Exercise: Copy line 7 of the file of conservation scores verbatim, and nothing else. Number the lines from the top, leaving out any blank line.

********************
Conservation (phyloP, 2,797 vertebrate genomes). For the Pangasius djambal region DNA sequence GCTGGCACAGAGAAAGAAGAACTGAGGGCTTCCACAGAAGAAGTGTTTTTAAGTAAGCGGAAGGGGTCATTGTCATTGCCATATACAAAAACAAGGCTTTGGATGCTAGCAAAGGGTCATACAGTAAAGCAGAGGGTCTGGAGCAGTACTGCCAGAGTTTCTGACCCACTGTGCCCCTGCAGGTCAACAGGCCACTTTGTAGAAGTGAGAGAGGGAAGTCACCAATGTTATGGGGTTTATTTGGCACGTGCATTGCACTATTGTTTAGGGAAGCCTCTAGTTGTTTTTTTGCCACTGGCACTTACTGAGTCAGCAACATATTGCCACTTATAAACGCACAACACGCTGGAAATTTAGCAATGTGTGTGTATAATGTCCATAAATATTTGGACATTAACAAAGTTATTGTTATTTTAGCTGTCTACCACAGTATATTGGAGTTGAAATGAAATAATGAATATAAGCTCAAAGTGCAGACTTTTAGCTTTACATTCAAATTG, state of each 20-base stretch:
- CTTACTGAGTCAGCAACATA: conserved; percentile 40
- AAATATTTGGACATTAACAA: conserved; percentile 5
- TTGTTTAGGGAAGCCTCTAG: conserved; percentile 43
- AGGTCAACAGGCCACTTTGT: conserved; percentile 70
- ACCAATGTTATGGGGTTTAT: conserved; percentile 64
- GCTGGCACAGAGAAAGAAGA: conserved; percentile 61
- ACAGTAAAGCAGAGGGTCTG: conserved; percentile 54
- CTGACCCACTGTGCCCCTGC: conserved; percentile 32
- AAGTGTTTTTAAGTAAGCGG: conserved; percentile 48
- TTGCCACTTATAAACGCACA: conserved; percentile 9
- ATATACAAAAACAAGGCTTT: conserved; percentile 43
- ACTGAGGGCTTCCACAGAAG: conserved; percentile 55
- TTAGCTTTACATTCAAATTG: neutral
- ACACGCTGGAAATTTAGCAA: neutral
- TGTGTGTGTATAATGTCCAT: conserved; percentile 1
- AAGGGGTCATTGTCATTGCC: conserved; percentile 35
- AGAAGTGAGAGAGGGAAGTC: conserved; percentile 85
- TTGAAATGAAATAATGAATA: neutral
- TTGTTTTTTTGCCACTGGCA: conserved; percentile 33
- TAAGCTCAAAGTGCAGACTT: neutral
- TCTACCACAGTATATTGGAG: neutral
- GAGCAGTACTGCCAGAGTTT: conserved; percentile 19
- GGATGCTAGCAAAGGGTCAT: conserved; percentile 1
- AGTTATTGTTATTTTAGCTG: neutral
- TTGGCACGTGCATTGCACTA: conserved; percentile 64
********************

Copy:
- GCTGGCACAGAGAAAGAAGA: conserved; percentile 61